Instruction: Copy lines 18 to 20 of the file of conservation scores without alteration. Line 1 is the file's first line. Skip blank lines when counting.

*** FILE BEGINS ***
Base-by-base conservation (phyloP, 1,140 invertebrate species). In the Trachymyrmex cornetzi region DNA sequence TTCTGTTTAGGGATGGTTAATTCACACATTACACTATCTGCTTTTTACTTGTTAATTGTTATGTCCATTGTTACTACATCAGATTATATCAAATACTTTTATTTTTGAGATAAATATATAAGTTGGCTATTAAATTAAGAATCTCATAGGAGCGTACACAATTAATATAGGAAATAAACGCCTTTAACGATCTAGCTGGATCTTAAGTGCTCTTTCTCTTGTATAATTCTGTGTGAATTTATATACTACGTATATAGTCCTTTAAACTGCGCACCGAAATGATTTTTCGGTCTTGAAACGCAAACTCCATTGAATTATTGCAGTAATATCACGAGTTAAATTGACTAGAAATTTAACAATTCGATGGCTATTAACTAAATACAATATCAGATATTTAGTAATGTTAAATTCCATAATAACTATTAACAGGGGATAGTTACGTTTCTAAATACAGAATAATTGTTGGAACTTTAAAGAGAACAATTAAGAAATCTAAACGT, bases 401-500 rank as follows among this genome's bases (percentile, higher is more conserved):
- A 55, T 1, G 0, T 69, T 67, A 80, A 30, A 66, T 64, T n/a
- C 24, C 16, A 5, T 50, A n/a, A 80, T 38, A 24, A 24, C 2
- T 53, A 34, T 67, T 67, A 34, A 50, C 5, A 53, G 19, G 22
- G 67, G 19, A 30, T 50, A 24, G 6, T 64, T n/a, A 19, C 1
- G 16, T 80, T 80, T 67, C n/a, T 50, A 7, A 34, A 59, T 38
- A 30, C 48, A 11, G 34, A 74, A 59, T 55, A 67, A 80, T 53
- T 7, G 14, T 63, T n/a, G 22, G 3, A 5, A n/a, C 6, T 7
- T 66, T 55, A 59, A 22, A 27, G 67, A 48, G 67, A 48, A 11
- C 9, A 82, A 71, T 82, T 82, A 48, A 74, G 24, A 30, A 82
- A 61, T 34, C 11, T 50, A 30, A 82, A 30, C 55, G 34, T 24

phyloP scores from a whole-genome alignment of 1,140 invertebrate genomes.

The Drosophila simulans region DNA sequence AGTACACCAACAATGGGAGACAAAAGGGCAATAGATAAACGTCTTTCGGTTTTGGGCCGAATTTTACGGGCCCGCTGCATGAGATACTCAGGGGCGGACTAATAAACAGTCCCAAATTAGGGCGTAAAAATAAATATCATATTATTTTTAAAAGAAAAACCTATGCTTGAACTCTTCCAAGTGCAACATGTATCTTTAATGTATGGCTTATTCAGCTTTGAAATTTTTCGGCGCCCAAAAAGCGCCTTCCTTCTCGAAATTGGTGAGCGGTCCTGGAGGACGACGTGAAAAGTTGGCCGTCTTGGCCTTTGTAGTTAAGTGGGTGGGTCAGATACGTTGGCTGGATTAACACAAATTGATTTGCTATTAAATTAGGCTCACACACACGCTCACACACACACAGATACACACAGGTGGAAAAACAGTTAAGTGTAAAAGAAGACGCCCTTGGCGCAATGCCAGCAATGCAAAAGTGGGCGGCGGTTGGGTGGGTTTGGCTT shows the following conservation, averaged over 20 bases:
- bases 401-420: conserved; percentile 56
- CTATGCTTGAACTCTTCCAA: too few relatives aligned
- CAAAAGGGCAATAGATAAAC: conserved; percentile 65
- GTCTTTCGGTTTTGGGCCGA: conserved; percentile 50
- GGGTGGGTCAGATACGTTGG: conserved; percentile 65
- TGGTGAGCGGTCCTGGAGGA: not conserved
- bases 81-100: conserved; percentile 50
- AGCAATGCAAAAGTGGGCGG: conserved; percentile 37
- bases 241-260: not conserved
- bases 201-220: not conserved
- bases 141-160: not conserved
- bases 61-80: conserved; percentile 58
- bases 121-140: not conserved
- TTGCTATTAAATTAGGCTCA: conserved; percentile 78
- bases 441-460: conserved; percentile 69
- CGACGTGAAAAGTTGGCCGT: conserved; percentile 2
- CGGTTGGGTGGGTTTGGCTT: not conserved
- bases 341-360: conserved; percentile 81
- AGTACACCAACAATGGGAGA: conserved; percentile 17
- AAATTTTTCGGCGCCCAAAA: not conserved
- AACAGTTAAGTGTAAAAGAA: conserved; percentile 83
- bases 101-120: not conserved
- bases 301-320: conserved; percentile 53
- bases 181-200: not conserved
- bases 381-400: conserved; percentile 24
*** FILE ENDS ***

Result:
- GGGTGGGTCAGATACGTTGG: conserved; percentile 65
- TGGTGAGCGGTCCTGGAGGA: not conserved
- bases 81-100: conserved; percentile 50